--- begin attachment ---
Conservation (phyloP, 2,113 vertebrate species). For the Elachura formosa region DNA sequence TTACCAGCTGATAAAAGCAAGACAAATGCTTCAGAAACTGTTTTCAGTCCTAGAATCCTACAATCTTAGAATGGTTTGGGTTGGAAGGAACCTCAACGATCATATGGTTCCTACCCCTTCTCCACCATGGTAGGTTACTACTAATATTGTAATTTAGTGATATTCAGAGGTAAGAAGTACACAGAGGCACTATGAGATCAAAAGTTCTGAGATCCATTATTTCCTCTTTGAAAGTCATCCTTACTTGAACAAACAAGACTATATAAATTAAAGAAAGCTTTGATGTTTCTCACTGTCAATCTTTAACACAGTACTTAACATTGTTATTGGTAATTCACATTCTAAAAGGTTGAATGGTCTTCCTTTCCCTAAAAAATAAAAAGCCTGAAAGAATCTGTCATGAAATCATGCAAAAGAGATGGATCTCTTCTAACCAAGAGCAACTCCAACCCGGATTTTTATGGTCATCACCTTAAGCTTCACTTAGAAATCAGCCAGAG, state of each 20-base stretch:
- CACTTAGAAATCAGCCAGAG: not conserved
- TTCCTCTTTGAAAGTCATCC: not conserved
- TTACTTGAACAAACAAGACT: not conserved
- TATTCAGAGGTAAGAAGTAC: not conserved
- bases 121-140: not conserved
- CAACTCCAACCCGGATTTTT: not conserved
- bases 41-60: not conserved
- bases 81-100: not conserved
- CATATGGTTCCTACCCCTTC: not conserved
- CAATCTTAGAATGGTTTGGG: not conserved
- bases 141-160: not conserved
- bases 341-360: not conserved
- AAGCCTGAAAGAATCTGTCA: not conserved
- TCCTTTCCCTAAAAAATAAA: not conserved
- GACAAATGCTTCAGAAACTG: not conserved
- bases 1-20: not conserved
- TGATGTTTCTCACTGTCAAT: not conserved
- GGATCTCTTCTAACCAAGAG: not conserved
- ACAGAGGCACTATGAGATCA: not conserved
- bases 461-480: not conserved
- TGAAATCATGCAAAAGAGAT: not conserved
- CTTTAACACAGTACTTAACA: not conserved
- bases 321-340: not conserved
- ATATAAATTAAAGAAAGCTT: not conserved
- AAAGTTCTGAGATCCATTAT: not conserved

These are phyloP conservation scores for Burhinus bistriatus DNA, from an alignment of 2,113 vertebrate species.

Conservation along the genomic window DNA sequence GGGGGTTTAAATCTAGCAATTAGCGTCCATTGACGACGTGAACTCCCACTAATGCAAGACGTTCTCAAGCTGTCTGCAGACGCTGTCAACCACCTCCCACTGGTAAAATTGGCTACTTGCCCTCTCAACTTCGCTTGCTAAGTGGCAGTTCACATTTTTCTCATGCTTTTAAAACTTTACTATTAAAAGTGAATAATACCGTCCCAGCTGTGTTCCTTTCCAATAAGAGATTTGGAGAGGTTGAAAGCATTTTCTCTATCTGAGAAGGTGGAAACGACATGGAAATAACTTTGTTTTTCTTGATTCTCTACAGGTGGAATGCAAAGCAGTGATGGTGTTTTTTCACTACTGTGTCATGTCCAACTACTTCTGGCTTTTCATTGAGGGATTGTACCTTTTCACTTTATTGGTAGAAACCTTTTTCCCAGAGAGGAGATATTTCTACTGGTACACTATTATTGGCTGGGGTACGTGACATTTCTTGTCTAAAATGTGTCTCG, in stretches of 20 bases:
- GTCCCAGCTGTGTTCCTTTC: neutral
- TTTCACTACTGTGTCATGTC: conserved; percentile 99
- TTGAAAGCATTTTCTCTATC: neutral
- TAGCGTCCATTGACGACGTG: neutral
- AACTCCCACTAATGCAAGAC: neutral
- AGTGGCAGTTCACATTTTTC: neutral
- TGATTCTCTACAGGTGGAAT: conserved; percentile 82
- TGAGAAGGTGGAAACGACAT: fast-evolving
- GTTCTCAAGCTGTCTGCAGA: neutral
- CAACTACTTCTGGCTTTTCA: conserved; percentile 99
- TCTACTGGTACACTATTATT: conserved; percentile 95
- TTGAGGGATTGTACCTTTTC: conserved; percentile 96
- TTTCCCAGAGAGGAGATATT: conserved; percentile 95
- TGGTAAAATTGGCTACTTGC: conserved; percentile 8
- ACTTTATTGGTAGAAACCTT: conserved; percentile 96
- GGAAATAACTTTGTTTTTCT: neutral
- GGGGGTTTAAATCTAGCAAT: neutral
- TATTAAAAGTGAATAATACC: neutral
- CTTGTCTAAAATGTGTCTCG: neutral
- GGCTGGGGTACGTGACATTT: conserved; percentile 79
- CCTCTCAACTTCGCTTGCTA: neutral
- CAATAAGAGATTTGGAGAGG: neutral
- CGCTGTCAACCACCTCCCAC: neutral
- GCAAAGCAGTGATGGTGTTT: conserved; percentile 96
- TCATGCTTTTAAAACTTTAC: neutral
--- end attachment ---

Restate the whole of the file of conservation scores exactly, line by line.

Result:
Conservation (phyloP, 2,113 vertebrate species). For the Elachura formosa region DNA sequence TTACCAGCTGATAAAAGCAAGACAAATGCTTCAGAAACTGTTTTCAGTCCTAGAATCCTACAATCTTAGAATGGTTTGGGTTGGAAGGAACCTCAACGATCATATGGTTCCTACCCCTTCTCCACCATGGTAGGTTACTACTAATATTGTAATTTAGTGATATTCAGAGGTAAGAAGTACACAGAGGCACTATGAGATCAAAAGTTCTGAGATCCATTATTTCCTCTTTGAAAGTCATCCTTACTTGAACAAACAAGACTATATAAATTAAAGAAAGCTTTGATGTTTCTCACTGTCAATCTTTAACACAGTACTTAACATTGTTATTGGTAATTCACATTCTAAAAGGTTGAATGGTCTTCCTTTCCCTAAAAAATAAAAAGCCTGAAAGAATCTGTCATGAAATCATGCAAAAGAGATGGATCTCTTCTAACCAAGAGCAACTCCAACCCGGATTTTTATGGTCATCACCTTAAGCTTCACTTAGAAATCAGCCAGAG, state of each 20-base stretch:
- CACTTAGAAATCAGCCAGAG: not conserved
- TTCCTCTTTGAAAGTCATCC: not conserved
- TTACTTGAACAAACAAGACT: not conserved
- TATTCAGAGGTAAGAAGTAC: not conserved
- bases 121-140: not conserved
- CAACTCCAACCCGGATTTTT: not conserved
- bases 41-60: not conserved
- bases 81-100: not conserved
- CATATGGTTCCTACCCCTTC: not conserved
- CAATCTTAGAATGGTTTGGG: not conserved
- bases 141-160: not conserved
- bases 341-360: not conserved
- AAGCCTGAAAGAATCTGTCA: not conserved
- TCCTTTCCCTAAAAAATAAA: not conserved
- GACAAATGCTTCAGAAACTG: not conserved
- bases 1-20: not conserved
- TGATGTTTCTCACTGTCAAT: not conserved
- GGATCTCTTCTAACCAAGAG: not conserved
- ACAGAGGCACTATGAGATCA: not conserved
- bases 461-480: not conserved
- TGAAATCATGCAAAAGAGAT: not conserved
- CTTTAACACAGTACTTAACA: not conserved
- bases 321-340: not conserved
- ATATAAATTAAAGAAAGCTT: not conserved
- AAAGTTCTGAGATCCATTAT: not conserved

These are phyloP conservation scores for Burhinus bistriatus DNA, from an alignment of 2,113 vertebrate species.

Conservation along the genomic window DNA sequence GGGGGTTTAAATCTAGCAATTAGCGTCCATTGACGACGTGAACTCCCACTAATGCAAGACGTTCTCAAGCTGTCTGCAGACGCTGTCAACCACCTCCCACTGGTAAAATTGGCTACTTGCCCTCTCAACTTCGCTTGCTAAGTGGCAGTTCACATTTTTCTCATGCTTTTAAAACTTTACTATTAAAAGTGAATAATACCGTCCCAGCTGTGTTCCTTTCCAATAAGAGATTTGGAGAGGTTGAAAGCATTTTCTCTATCTGAGAAGGTGGAAACGACATGGAAATAACTTTGTTTTTCTTGATTCTCTACAGGTGGAATGCAAAGCAGTGATGGTGTTTTTTCACTACTGTGTCATGTCCAACTACTTCTGGCTTTTCATTGAGGGATTGTACCTTTTCACTTTATTGGTAGAAACCTTTTTCCCAGAGAGGAGATATTTCTACTGGTACACTATTATTGGCTGGGGTACGTGACATTTCTTGTCTAAAATGTGTCTCG, in stretches of 20 bases:
- GTCCCAGCTGTGTTCCTTTC: neutral
- TTTCACTACTGTGTCATGTC: conserved; percentile 99
- TTGAAAGCATTTTCTCTATC: neutral
- TAGCGTCCATTGACGACGTG: neutral
- AACTCCCACTAATGCAAGAC: neutral
- AGTGGCAGTTCACATTTTTC: neutral
- TGATTCTCTACAGGTGGAAT: conserved; percentile 82
- TGAGAAGGTGGAAACGACAT: fast-evolving
- GTTCTCAAGCTGTCTGCAGA: neutral
- CAACTACTTCTGGCTTTTCA: conserved; percentile 99
- TCTACTGGTACACTATTATT: conserved; percentile 95
- TTGAGGGATTGTACCTTTTC: conserved; percentile 96
- TTTCCCAGAGAGGAGATATT: conserved; percentile 95
- TGGTAAAATTGGCTACTTGC: conserved; percentile 8
- ACTTTATTGGTAGAAACCTT: conserved; percentile 96
- GGAAATAACTTTGTTTTTCT: neutral
- GGGGGTTTAAATCTAGCAAT: neutral
- TATTAAAAGTGAATAATACC: neutral
- CTTGTCTAAAATGTGTCTCG: neutral
- GGCTGGGGTACGTGACATTT: conserved; percentile 79
- CCTCTCAACTTCGCTTGCTA: neutral
- CAATAAGAGATTTGGAGAGG: neutral
- CGCTGTCAACCACCTCCCAC: neutral
- GCAAAGCAGTGATGGTGTTT: conserved; percentile 96
- TCATGCTTTTAAAACTTTAC: neutral